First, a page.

The Book Siddhartha By Hermann Hesse Essay

The Book Siddhartha By Hermann Hesse Essay

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Aristotle said, “The whole is greater than the sum of its parts,” each person is made up of more than one moment, thought, or memory. We often see people as made up of simple parts, as if people do not have thoughts we’ll never hear. People are constantly experiencing life, and they will always be experiencing life until they die. A person will go through many trials in their lifetime, and how they react isn’t what makes them who they are. Buddhist would claim that Aristotle meant that you can’t sum up the parts of a person, because a person is more than a person; a person is the universe and everything within it, because every person is one. All men will experience the same things throughout their life: death, sadness, good news, bad news, happiness. A Buddhist would tell someone to embrace this common knowledge, and to find their own destiny. The book Siddhartha by Hermann Hesse demonstrates Buddhist beliefs. It shows peace through death, it shows the importance of finding your own destiny, and it is an excellent way to see how the marks of reality, Anicca, Anatta, and Dukkha, affect a person 's life.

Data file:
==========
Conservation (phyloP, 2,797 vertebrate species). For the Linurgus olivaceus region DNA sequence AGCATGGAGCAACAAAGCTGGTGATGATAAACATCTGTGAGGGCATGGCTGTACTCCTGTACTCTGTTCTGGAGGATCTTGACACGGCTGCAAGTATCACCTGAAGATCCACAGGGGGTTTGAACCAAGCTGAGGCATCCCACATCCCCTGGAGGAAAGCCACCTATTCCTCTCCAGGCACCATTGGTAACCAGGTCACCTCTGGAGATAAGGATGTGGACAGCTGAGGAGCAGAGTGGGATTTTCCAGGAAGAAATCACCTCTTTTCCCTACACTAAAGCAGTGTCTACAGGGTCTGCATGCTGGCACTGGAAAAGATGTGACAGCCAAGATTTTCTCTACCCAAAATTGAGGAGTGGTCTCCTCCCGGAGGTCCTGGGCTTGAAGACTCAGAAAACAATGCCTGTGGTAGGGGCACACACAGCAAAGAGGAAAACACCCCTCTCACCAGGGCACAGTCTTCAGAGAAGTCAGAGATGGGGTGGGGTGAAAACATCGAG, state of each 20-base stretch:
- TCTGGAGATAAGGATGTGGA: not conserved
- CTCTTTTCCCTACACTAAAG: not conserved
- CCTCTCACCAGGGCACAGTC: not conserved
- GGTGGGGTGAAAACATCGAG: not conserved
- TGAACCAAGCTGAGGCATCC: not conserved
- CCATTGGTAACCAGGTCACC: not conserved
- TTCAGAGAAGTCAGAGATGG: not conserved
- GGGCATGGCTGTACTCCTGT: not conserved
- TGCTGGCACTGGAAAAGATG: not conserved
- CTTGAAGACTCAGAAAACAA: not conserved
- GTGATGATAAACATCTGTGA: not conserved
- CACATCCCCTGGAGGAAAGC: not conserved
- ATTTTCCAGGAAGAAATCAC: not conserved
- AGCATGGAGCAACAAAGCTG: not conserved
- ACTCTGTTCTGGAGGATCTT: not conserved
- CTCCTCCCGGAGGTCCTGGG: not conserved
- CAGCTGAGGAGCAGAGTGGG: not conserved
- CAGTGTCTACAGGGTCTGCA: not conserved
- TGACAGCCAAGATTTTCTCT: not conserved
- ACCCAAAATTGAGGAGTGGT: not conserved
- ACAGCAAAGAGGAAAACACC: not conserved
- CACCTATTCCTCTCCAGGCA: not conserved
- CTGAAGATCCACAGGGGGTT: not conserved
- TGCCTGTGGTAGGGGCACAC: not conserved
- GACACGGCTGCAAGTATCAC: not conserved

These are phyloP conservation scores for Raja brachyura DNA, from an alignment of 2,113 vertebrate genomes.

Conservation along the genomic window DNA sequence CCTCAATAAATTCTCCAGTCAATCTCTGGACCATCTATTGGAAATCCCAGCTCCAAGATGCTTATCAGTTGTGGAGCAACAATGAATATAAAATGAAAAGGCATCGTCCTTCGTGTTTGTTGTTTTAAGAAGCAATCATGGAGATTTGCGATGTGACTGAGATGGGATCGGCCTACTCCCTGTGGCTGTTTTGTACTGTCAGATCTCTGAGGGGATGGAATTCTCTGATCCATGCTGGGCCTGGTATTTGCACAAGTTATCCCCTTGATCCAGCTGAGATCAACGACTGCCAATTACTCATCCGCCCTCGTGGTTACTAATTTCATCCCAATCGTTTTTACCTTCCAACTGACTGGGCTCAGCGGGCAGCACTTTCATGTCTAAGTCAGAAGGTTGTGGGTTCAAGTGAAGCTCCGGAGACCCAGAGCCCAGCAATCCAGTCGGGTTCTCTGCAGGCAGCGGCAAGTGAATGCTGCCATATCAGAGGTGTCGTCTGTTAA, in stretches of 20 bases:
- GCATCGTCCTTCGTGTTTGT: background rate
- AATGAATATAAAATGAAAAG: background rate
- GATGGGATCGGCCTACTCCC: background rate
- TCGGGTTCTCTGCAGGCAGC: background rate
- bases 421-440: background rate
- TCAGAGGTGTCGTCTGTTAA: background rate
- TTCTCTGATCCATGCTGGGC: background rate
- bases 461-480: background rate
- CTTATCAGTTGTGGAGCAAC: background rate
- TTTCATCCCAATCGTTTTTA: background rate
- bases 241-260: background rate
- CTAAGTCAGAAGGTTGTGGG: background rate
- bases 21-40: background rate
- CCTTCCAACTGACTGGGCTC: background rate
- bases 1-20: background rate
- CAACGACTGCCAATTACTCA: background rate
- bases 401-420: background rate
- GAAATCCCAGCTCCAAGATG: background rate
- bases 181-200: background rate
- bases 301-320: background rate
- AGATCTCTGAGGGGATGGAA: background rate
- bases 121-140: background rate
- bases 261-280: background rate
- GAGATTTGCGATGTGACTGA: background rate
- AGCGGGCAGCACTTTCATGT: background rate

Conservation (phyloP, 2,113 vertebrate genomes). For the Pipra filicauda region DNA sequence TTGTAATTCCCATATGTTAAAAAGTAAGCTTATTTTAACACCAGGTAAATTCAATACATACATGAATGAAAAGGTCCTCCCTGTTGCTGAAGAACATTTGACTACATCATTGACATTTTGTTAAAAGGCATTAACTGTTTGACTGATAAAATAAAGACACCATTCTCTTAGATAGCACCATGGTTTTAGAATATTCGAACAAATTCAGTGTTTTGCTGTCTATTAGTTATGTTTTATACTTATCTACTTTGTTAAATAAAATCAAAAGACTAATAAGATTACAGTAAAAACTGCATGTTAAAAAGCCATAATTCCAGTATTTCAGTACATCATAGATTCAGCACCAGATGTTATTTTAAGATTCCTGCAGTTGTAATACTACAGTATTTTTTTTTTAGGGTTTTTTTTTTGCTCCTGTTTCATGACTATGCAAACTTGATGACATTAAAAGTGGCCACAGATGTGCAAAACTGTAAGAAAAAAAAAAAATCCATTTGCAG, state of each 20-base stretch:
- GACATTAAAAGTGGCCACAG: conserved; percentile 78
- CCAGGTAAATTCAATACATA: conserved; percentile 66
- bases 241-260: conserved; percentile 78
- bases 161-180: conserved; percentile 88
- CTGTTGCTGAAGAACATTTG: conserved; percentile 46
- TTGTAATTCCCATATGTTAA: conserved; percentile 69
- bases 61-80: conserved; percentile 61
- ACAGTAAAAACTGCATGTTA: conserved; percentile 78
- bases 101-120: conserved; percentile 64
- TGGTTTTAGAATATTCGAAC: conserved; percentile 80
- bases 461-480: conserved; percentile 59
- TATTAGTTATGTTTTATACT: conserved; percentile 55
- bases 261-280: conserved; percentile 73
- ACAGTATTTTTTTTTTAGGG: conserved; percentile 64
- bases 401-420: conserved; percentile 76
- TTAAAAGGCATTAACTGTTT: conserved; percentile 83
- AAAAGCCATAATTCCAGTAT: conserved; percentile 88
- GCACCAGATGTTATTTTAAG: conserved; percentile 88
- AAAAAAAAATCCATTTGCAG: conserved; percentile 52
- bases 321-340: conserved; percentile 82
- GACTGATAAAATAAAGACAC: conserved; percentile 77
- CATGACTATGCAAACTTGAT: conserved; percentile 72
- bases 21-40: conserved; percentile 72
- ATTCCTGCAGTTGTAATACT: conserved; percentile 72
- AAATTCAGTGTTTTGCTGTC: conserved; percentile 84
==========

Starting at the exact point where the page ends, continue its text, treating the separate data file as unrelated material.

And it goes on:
All people will die, everyone knows it, but nobody says it. It’s a macabre thing to think about, and no one enjoys thinking about the people they love not being here anymore. If it wasn’t for the realization that everyone dies, Buddha probably wouldn’t have ventured on his path to creating Buddhism as we now know it. He didn’t welcome death, but he didn’t deny it either. In Siddhartha, Siddhartha 's old love, Kamala, dies, leaving him with a son they had borne together, but that he was never aware of. When Kamala dies, Siddhartha reacts by listening to the river. When asked if he is saddened by her death Siddhartha replies by s...


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...river, he found happiness in the peace of not searching for something. All men will suffer, no matter what it is they desire, and as long as they are desiring something, and suffering cannot end.
Buddhism doesn’t teach, so much as guide. Siddhartha helps convey many of what Buddhist believe in. In a simple, 152 paged book, Hermann Hesse follows a man on his search for internal peace. He focusses on the man’s journey through life, learning new things, changing, and suffering. He shows that this mans life is more complicated than just moments and memories. He writes the acceptance of death, the importance of finding your own destiny and finding your own peace, and he includes the marks of reality in this man’s life. Although Buddhism doesn’t have many written doctrines, this book is an excellent way for people to read and understand more about the Buddhist religion.

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